Chicken Nugget ice Cream from XXI Ice Tiktok video

 The account also makes ice cream with other stranger items such as chicken nuggets which is controversial enough that it helps keep people intrigued as to what they will do next, and so people will be encouraged to follow them on Tiktok.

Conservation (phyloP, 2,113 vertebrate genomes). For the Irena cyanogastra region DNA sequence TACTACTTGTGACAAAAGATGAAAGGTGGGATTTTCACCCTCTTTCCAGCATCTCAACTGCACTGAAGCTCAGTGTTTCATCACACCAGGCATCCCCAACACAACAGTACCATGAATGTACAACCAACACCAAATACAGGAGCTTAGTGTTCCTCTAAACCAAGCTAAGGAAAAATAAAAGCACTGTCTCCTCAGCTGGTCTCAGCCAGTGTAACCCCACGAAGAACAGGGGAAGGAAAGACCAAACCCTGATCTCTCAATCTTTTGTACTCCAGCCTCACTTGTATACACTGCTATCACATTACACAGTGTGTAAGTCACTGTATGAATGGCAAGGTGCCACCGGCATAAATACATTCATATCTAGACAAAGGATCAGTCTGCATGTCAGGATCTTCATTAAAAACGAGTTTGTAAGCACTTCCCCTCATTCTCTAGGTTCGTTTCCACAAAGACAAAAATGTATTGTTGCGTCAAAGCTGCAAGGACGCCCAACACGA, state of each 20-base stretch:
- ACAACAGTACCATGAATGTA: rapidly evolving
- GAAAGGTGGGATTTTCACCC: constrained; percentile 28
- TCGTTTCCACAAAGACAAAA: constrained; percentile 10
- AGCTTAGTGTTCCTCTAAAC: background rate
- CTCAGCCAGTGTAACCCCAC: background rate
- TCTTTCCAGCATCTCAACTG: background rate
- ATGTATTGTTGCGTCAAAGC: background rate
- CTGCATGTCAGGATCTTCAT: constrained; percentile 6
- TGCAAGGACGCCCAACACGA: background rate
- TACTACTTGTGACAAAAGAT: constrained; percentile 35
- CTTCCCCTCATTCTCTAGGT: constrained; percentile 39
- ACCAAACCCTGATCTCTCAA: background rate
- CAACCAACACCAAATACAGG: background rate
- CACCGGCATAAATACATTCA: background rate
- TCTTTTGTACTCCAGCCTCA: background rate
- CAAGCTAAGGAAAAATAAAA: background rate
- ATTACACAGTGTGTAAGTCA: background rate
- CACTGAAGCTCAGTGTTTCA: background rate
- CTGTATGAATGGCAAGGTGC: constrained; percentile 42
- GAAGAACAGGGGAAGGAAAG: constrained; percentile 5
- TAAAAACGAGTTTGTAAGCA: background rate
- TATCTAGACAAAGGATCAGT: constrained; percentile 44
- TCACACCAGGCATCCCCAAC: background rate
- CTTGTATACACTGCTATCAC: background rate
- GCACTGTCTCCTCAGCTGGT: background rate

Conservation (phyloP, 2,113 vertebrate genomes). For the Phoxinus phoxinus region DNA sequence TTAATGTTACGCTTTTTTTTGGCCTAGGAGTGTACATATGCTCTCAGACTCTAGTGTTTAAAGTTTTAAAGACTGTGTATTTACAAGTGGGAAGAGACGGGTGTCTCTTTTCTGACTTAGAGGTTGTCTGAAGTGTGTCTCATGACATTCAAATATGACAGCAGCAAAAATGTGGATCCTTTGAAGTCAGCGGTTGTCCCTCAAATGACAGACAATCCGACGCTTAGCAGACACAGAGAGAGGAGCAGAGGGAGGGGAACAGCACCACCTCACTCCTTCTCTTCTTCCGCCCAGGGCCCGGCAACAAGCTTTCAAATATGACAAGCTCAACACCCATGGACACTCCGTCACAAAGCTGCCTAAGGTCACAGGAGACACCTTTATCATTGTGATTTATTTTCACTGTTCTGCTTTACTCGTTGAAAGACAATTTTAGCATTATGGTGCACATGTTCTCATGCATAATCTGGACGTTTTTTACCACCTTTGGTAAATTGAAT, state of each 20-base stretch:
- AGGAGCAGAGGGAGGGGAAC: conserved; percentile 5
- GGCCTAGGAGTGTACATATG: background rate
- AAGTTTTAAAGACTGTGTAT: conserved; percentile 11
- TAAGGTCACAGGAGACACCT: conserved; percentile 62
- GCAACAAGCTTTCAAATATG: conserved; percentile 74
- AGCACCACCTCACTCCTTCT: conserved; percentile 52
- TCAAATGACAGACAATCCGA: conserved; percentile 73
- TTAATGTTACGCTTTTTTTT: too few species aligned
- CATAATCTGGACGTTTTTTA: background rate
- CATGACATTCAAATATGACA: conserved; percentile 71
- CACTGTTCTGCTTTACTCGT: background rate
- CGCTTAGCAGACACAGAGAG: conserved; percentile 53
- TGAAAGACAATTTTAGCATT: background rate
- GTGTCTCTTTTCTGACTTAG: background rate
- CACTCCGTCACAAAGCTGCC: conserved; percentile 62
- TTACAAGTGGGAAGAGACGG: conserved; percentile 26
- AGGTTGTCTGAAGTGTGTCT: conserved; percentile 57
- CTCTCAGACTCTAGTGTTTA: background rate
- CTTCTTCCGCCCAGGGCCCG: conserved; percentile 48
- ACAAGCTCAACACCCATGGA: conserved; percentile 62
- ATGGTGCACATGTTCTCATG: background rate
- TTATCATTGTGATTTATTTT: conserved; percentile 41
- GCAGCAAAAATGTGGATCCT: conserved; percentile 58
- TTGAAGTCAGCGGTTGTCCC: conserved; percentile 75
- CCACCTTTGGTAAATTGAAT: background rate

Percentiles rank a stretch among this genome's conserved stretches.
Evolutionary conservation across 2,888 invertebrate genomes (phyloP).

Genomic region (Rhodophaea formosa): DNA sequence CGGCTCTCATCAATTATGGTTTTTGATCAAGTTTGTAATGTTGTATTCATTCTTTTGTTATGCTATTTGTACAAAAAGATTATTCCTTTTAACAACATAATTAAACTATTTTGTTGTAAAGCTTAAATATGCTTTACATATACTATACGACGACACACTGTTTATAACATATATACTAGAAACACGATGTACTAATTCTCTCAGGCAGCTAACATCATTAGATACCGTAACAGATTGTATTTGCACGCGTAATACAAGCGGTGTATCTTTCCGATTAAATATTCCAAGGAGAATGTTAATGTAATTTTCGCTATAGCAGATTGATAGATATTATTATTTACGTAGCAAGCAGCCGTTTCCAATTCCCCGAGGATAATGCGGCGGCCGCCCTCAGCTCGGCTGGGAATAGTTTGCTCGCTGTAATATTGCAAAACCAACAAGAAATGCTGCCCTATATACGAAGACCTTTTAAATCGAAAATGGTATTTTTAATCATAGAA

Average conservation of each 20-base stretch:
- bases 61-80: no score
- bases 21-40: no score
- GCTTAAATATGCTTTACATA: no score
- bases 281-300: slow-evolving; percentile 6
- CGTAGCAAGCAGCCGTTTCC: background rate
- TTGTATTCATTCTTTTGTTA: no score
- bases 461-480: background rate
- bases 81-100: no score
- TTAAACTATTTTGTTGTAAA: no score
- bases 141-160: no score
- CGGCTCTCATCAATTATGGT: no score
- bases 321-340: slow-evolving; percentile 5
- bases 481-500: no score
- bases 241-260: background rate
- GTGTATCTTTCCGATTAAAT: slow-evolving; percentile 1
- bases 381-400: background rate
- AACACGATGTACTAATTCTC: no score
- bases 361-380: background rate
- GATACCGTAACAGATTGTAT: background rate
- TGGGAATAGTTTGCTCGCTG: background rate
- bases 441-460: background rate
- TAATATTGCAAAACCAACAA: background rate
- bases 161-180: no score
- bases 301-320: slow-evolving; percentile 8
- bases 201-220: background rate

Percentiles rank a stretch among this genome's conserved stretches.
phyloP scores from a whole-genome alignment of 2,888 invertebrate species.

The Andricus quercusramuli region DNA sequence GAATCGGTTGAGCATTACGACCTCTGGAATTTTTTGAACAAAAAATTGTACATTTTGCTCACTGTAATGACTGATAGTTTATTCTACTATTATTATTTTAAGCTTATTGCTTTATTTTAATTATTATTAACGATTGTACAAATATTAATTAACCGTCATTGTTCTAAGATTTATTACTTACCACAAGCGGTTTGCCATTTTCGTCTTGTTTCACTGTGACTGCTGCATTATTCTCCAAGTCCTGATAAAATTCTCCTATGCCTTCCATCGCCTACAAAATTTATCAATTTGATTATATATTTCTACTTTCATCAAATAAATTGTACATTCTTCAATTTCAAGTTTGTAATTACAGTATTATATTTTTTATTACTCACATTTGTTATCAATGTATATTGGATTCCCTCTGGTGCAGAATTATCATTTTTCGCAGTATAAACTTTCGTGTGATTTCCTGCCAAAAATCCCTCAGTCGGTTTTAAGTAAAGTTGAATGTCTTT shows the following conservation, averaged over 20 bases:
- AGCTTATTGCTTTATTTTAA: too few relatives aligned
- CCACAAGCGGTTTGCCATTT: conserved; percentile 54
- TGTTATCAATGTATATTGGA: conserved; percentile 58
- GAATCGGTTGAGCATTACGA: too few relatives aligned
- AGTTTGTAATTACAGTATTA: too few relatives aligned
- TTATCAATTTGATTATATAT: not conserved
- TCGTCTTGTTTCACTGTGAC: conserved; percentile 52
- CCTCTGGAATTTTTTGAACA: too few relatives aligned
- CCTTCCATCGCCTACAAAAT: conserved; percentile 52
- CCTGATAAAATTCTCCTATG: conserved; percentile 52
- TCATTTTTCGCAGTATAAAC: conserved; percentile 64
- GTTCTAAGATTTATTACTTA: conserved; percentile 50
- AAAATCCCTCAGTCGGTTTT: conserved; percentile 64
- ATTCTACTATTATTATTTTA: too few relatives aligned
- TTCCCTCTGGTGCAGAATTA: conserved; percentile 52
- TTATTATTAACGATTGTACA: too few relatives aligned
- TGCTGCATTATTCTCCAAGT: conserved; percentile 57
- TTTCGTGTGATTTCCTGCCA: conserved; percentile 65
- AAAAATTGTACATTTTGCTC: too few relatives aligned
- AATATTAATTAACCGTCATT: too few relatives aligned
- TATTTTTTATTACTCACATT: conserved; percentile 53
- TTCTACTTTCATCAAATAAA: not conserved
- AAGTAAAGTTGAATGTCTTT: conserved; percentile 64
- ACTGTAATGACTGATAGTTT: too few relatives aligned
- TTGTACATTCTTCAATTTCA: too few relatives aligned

Many people who promote their business on Tiktok also offer a personal touch such as a mystery pack option. People like these products as it is exciting to get a package in your style but you don’t actually know what you’re getting. The business asks for a few of your likes or dislikes and works from there to personalise your product. One brand who does this well is ‘hissyfitclothing’ who has different kinds of mystery packs, such as pastel, dark, and rave themed ones, her brand is sold out of the mystery packs on a regular basis because they are so popular. The brand is also very responsive on tiktok so it is very popular for their customer service, and she is very open about how she sources and makes the clothing and so it popular for her ethical clothing. She was also able to turn a customer compliant into a viral video, she had a customer go viral by making a video complaining about how the 3 items in her mystery pack didn’t go with each other – which they hadn’t been marketed to do. In response to this she made a video called ‘styling that mystery pack’ where she styled the items from that pack in many different ways.